Saturday 14th June
We had THE most fabulous day from 10am to 10pm at the Guggenheim without getting exhibition overload. The programme is so varied and we punctuate it by meeting up for morning coffee, lunch and afternoon tea to exchange stories. The day is at the same time both stimulating and restful because I spend 2 hours prostrate in the afternoon listening to music.
Spent the morning with Georges (Braque). I was particularly pleased to catch this exhibition because it was on at Le Grand Palais in Paris last autumn when I was there but the queues put me off. All I knew about him was that he was a mate of Picasso and did Cubism. Sludge and slate colours come to mind. But he did a lot more. He started very colourfully inspired by Matisse and the Fauvists at the Salon d’Automne 1901.
Lovely photo of him as a young man (well, aged 40 I’ve just worked out) by Man Ray
He was badly injured in WW1 but recovered. Seem to lead a quieter life than his contemporaries living and painting on the Normandy coast with the same partner for over 50 years. He painted a lot of musical instruments and birds.
But the postcard I bought to remind me of this expo was of his early work and fauvism
It’s my third visit to the Guggenheim and I’ve never done a guided tour of the building before. But this time it was on offer in English and it was well worth it Learnt about the incredible regeneration of Bilbao it has kick started, the fish scale tiles are titanium, the massive ground floor maze sculpture are at different stages in the rusting process. And lots more I’ve forgotten.
When I met up with the others at lunchtime , Anna did a sterling job of trying to persuade us that Yoko Ono was a conceptual artist who in the 60s was well ahead of her time. So I went into her exhibition with an open mind, thoroughly burying my fierce resentment as a 15 year old that she bust up the Beatles, totally aware that the females in artistic partnerships usually get unfairly subordinated to their mate. But could not hack it. Being generous the slow motion magnified film of a fly on a nipple hair was momentarily fascinating. But her ‘music’ made me internally scream as loud as she does. The only good bits were with John in – the ‘bed-in’ film and Give Peace a Chance. Sorry Yoko!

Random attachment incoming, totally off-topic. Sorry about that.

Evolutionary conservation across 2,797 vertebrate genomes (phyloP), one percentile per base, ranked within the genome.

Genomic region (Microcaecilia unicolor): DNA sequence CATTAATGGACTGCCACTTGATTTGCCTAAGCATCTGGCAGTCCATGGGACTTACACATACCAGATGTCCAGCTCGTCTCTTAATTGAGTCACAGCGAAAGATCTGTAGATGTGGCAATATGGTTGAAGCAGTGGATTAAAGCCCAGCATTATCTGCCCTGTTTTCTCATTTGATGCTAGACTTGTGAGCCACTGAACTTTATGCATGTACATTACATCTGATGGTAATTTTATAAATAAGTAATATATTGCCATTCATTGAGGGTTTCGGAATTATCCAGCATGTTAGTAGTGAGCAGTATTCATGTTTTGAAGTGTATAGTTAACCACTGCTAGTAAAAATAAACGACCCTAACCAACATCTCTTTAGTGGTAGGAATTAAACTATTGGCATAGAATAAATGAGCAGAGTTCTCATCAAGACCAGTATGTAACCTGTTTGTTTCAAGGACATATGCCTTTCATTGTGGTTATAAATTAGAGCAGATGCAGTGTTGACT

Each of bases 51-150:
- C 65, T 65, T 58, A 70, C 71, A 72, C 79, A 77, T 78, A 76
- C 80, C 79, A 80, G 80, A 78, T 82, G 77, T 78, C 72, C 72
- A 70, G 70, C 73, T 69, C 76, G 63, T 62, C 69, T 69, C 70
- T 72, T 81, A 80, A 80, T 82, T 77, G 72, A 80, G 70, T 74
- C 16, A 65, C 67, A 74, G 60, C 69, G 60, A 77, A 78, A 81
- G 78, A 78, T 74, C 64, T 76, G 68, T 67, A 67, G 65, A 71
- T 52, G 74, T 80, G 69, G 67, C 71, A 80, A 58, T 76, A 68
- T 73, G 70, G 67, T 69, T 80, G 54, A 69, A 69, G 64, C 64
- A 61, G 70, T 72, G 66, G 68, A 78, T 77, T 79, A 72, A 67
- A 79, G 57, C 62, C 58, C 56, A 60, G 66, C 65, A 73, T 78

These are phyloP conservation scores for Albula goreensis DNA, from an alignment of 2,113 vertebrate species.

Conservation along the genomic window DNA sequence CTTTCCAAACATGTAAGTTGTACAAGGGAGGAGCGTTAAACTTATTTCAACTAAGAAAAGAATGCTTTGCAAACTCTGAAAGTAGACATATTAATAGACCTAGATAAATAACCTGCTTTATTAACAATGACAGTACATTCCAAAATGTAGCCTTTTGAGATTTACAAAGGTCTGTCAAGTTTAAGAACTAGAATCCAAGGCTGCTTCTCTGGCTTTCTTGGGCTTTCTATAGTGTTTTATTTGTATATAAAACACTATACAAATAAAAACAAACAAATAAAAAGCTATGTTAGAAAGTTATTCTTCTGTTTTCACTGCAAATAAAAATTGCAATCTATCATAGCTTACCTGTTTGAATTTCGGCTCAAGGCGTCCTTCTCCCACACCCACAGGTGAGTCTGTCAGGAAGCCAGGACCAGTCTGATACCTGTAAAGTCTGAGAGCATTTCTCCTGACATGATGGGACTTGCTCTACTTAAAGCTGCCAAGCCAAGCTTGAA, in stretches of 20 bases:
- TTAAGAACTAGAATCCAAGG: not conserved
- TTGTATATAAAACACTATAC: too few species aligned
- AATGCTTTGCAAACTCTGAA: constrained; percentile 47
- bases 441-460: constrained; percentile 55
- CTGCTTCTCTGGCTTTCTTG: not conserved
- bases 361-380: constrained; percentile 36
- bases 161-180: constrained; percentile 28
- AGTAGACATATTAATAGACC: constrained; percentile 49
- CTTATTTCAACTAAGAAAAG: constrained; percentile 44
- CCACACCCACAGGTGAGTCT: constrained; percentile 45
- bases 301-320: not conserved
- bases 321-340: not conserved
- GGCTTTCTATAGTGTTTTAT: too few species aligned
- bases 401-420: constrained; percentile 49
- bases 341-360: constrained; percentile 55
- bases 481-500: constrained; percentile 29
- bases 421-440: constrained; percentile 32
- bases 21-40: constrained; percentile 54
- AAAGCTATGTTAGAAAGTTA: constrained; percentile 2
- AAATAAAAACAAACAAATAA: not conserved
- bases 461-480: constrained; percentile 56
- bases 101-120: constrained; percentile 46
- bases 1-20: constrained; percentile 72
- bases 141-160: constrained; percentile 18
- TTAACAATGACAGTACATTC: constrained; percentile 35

Moving swiftly on, the most surprisingly stimulating and enjoyable experience was the musical installation by Icelandic artist, Ragnar Kjartansson. He filmed and recorded a group of friends playing different instruments and singing in separate rooms, including himself in the bath. Each one was displayed on a giant screen but the sum total was hugely greater than the parts. The effect was electrifying and mesmerising People, including myself, were drawn in, initially disorientated but soon impelled to sit down or lie down to watch and to listen and TO SING!
I was in a well relaxed mood by the time we met up for early evening aperos. For some reason Mo had ordered me a Bloody Mary. Went down a treat! We strolled off site for our last pinxtos and pushed the boat out with some weird and wonderful seafood specimens. Then ice creams on the way back to the Guggenheim for the 9pm outdoor installation.
What a fabulous closing day to this adventure. To be continued …..sometime ……… probably back at http://caminocomrades.blogspot.co.uk/2014/05/camino-del-norte.html?m=1